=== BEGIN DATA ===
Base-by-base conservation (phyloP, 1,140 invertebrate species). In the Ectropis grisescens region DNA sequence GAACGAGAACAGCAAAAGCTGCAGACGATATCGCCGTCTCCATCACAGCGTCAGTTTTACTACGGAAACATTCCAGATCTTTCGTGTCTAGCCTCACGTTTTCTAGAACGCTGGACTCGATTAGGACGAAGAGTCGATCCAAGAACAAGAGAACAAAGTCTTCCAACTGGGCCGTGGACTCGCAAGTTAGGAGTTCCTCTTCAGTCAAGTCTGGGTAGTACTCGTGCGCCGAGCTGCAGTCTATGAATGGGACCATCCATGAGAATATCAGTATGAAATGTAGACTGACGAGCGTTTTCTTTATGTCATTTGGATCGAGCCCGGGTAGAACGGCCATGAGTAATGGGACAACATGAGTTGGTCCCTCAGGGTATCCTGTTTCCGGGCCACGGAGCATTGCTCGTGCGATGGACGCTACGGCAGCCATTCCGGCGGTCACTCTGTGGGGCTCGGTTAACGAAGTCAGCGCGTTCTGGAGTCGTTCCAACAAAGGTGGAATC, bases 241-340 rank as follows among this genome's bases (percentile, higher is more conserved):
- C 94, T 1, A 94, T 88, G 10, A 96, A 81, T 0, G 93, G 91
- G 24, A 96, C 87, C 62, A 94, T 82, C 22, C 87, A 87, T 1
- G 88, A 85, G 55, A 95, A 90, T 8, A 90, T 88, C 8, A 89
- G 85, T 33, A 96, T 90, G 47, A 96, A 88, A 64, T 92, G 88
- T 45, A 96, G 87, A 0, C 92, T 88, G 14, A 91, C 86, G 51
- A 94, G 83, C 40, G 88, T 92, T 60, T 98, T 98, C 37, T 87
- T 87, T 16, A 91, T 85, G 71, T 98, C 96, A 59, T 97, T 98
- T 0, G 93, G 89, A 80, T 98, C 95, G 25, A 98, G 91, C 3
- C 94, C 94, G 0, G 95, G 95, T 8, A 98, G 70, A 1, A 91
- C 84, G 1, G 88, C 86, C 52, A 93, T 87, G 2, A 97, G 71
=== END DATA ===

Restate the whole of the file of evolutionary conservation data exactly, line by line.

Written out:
Base-by-base conservation (phyloP, 1,140 invertebrate species). In the Ectropis grisescens region DNA sequence GAACGAGAACAGCAAAAGCTGCAGACGATATCGCCGTCTCCATCACAGCGTCAGTTTTACTACGGAAACATTCCAGATCTTTCGTGTCTAGCCTCACGTTTTCTAGAACGCTGGACTCGATTAGGACGAAGAGTCGATCCAAGAACAAGAGAACAAAGTCTTCCAACTGGGCCGTGGACTCGCAAGTTAGGAGTTCCTCTTCAGTCAAGTCTGGGTAGTACTCGTGCGCCGAGCTGCAGTCTATGAATGGGACCATCCATGAGAATATCAGTATGAAATGTAGACTGACGAGCGTTTTCTTTATGTCATTTGGATCGAGCCCGGGTAGAACGGCCATGAGTAATGGGACAACATGAGTTGGTCCCTCAGGGTATCCTGTTTCCGGGCCACGGAGCATTGCTCGTGCGATGGACGCTACGGCAGCCATTCCGGCGGTCACTCTGTGGGGCTCGGTTAACGAAGTCAGCGCGTTCTGGAGTCGTTCCAACAAAGGTGGAATC, bases 241-340 rank as follows among this genome's bases (percentile, higher is more conserved):
- C 94, T 1, A 94, T 88, G 10, A 96, A 81, T 0, G 93, G 91
- G 24, A 96, C 87, C 62, A 94, T 82, C 22, C 87, A 87, T 1
- G 88, A 85, G 55, A 95, A 90, T 8, A 90, T 88, C 8, A 89
- G 85, T 33, A 96, T 90, G 47, A 96, A 88, A 64, T 92, G 88
- T 45, A 96, G 87, A 0, C 92, T 88, G 14, A 91, C 86, G 51
- A 94, G 83, C 40, G 88, T 92, T 60, T 98, T 98, C 37, T 87
- T 87, T 16, A 91, T 85, G 71, T 98, C 96, A 59, T 97, T 98
- T 0, G 93, G 89, A 80, T 98, C 95, G 25, A 98, G 91, C 3
- C 94, C 94, G 0, G 95, G 95, T 8, A 98, G 70, A 1, A 91
- C 84, G 1, G 88, C 86, C 52, A 93, T 87, G 2, A 97, G 71